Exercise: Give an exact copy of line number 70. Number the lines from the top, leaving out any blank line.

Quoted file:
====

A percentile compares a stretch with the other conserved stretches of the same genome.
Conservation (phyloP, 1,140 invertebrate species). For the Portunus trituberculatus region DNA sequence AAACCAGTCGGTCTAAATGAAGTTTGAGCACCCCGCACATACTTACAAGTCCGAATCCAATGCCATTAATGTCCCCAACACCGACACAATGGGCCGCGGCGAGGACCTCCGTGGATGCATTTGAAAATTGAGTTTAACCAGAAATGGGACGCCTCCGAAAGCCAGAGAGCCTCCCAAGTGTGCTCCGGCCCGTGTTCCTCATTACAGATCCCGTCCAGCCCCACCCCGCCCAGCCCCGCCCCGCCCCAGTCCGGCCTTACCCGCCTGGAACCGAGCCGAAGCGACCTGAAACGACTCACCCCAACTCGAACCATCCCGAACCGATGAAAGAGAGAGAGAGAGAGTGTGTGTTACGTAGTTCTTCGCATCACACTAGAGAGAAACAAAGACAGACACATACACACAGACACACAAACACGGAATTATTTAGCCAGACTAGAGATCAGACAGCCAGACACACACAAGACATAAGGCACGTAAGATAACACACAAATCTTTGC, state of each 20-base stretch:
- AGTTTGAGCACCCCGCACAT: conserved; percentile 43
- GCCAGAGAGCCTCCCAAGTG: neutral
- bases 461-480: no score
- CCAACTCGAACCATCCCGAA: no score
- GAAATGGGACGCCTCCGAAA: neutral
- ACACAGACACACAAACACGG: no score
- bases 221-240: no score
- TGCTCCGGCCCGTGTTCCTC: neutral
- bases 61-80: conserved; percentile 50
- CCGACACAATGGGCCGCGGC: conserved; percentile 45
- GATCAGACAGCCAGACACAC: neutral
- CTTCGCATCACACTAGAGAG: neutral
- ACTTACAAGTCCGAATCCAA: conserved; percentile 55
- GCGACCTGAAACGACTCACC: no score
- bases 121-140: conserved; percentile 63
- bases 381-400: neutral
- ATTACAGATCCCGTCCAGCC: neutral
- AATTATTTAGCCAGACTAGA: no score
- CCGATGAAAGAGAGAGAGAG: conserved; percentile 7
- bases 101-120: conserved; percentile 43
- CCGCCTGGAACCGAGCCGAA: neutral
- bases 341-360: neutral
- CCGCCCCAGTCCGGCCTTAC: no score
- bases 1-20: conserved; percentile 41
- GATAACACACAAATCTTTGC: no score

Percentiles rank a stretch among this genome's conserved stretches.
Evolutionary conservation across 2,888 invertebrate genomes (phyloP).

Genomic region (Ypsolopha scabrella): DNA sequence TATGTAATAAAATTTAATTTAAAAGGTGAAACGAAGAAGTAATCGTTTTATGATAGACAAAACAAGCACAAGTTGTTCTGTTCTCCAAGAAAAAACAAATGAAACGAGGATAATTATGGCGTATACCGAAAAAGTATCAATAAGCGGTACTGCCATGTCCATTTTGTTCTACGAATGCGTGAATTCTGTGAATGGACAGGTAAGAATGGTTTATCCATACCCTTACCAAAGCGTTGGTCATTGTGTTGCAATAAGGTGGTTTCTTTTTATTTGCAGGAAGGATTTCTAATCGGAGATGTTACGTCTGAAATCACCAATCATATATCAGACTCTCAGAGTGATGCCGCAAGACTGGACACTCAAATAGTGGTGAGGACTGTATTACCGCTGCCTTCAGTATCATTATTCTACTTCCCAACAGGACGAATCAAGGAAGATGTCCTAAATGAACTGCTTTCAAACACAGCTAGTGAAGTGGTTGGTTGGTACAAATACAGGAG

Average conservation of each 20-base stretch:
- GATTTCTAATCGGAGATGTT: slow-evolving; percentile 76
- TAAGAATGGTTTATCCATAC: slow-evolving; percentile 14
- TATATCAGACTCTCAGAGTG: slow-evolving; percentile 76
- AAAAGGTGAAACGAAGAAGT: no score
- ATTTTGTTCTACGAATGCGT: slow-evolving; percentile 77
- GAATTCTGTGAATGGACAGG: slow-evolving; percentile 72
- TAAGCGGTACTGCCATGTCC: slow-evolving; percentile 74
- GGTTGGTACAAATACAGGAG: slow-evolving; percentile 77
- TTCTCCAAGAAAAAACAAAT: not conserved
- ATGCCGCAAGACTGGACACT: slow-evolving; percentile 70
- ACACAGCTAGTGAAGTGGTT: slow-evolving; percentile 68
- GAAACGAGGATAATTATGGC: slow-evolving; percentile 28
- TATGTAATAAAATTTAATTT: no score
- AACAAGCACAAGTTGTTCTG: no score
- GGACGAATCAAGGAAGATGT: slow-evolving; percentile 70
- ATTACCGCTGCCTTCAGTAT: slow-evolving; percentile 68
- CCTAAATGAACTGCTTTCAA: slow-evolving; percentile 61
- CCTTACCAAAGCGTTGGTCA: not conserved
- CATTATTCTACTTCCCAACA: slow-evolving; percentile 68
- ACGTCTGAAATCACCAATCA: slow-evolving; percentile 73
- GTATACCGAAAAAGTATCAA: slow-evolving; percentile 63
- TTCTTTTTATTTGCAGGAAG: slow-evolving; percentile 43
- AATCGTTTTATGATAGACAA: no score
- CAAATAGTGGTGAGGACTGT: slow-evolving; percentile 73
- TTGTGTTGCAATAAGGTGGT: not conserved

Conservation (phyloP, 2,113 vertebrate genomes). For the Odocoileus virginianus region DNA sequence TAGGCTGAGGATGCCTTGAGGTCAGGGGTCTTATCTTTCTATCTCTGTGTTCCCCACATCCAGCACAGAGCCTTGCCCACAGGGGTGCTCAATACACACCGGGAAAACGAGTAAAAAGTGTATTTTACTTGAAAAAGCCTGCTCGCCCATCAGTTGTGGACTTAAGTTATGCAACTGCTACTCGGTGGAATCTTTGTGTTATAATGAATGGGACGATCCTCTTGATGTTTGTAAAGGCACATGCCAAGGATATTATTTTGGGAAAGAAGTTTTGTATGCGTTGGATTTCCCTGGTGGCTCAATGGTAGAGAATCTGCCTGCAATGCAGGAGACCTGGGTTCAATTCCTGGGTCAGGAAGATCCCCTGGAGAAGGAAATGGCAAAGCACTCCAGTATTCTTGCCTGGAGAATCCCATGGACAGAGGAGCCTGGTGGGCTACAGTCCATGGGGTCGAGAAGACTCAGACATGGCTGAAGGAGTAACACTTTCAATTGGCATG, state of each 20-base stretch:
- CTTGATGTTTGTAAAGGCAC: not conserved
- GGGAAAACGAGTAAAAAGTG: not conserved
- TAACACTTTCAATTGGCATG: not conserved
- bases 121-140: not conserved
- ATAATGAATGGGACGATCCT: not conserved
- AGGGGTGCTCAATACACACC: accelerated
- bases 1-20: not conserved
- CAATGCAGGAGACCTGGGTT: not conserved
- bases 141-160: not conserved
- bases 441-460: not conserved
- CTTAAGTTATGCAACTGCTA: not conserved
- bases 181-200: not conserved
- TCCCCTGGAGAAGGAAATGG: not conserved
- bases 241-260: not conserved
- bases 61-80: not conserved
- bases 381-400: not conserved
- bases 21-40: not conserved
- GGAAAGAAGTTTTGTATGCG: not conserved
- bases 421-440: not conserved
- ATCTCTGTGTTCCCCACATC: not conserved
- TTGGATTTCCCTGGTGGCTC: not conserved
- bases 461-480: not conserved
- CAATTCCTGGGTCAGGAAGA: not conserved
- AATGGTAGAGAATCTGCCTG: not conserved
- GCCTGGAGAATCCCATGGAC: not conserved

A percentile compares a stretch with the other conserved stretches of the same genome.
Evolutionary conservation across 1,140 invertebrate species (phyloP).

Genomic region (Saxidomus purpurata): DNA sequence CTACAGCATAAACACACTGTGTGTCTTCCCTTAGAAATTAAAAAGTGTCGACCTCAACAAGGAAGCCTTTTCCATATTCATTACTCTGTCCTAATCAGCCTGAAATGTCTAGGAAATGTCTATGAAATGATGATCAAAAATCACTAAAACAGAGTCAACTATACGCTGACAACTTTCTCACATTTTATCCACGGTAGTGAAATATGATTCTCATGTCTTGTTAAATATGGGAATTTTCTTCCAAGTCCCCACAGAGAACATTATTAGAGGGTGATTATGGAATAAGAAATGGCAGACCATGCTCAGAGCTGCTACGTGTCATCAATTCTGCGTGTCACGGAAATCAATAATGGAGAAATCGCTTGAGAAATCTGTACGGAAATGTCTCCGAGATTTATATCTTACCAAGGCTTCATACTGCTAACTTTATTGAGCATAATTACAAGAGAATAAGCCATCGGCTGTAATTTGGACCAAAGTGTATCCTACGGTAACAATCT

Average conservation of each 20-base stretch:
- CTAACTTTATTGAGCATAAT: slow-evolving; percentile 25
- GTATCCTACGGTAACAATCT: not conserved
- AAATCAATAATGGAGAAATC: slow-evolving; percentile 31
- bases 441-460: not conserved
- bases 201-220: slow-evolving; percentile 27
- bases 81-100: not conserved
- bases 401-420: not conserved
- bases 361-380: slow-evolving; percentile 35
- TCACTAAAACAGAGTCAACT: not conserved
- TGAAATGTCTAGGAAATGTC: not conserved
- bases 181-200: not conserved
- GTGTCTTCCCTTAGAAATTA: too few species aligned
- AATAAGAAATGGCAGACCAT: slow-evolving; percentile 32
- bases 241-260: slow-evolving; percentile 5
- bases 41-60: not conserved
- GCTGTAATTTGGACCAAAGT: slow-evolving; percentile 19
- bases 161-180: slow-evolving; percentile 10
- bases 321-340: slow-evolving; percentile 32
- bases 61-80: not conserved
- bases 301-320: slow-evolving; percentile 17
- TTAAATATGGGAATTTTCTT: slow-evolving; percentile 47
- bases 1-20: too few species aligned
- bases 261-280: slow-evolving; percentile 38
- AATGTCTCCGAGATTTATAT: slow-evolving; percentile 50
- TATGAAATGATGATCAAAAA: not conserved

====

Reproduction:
- TCCCCTGGAGAAGGAAATGG: not conserved